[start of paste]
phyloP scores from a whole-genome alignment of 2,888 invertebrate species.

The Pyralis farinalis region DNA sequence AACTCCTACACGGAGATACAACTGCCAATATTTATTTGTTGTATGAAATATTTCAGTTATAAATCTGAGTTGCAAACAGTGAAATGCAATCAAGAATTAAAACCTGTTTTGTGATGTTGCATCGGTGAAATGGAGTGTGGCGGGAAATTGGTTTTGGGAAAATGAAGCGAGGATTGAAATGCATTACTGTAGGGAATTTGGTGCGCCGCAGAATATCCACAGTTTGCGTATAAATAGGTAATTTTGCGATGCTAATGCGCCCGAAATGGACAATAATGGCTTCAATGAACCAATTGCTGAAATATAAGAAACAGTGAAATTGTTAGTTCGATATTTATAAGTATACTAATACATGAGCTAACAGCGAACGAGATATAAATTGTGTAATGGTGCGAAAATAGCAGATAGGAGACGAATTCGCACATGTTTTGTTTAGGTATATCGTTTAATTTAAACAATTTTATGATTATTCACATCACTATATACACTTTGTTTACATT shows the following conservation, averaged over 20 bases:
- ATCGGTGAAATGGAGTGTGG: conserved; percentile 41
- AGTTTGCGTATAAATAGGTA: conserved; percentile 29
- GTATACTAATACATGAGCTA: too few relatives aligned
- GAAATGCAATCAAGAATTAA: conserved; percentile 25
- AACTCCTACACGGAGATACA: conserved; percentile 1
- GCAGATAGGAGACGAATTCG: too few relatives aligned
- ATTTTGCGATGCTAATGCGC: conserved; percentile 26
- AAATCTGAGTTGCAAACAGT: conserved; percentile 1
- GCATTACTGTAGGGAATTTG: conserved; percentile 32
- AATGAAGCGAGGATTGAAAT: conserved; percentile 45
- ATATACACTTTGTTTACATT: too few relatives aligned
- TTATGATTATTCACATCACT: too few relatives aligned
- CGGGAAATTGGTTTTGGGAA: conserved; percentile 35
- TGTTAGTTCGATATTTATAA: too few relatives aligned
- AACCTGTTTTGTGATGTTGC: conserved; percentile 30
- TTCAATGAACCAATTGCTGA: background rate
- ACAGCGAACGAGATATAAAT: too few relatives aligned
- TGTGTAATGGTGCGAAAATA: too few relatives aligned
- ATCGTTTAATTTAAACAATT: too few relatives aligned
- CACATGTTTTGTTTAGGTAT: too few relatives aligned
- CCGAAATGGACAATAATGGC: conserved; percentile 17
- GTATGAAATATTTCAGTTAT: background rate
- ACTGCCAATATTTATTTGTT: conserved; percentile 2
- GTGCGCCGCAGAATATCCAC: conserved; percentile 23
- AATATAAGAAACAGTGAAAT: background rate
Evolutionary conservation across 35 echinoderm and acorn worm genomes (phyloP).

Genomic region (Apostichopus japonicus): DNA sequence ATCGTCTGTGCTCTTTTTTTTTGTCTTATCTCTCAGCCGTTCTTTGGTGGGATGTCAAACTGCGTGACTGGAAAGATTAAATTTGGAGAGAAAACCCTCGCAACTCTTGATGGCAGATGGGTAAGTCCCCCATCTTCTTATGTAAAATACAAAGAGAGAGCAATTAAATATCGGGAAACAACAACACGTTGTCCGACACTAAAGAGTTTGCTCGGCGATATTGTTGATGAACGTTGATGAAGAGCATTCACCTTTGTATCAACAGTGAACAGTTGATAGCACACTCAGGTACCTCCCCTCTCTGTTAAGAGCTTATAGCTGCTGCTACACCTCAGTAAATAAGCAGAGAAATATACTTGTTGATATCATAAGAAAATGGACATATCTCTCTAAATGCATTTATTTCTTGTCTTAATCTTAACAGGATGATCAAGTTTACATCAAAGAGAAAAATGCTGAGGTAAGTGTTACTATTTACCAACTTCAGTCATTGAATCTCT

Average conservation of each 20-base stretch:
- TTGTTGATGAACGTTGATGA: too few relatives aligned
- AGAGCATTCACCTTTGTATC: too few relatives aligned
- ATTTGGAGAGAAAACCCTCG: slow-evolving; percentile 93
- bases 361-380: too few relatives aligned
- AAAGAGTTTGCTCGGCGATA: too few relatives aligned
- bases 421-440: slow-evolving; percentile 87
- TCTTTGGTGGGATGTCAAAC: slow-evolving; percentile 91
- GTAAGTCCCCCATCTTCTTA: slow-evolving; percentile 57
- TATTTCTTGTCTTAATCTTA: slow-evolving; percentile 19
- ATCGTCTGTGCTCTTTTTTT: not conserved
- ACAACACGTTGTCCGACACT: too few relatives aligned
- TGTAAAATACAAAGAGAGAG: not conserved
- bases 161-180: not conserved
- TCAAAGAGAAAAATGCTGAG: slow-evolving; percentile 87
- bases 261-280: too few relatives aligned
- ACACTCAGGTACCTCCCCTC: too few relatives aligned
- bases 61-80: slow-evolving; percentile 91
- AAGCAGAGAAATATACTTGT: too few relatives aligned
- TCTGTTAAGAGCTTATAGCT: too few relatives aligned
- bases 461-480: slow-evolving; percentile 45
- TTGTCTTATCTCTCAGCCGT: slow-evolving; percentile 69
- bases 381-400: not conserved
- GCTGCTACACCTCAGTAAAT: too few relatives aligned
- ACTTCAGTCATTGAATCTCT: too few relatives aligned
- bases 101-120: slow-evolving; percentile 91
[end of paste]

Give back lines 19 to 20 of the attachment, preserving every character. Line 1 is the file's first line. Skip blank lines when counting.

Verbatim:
- ACAGCGAACGAGATATAAAT: too few relatives aligned
- TGTGTAATGGTGCGAAAATA: too few relatives aligned